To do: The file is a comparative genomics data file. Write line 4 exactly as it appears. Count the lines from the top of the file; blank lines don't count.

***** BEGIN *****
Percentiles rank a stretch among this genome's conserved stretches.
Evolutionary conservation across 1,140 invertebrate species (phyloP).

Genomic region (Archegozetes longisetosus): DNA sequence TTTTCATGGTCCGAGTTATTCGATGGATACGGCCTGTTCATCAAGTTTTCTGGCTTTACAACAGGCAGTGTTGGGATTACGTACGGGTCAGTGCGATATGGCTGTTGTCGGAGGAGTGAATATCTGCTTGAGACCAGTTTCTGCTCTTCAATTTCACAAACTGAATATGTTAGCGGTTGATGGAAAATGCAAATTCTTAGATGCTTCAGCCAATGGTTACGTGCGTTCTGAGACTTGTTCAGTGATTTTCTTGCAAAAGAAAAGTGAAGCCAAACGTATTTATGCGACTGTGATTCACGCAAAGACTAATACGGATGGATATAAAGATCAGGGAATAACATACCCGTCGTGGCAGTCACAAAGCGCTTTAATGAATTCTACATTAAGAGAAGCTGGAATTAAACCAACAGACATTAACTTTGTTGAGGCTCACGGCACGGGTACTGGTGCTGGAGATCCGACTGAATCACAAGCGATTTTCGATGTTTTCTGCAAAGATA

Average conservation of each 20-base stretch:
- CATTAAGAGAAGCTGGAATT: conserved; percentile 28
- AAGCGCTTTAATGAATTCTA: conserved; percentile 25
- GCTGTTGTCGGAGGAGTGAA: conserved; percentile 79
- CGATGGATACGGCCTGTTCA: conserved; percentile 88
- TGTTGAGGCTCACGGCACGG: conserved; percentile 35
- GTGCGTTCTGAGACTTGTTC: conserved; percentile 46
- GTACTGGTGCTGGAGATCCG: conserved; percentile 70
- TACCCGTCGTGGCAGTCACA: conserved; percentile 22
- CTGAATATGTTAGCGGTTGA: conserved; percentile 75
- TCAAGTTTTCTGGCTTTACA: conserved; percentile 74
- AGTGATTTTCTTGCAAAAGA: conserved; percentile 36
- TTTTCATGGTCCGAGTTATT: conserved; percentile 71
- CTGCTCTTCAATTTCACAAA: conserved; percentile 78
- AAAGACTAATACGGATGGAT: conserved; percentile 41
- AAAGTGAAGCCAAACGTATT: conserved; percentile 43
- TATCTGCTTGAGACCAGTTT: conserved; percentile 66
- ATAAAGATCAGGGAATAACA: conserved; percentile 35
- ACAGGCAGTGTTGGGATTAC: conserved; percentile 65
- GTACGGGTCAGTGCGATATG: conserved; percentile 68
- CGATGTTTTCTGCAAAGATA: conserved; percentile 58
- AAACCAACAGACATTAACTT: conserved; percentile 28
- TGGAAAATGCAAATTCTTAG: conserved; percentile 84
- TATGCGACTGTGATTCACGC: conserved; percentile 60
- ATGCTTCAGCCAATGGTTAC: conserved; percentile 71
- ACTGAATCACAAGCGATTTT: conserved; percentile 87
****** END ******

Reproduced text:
Average conservation of each 20-base stretch: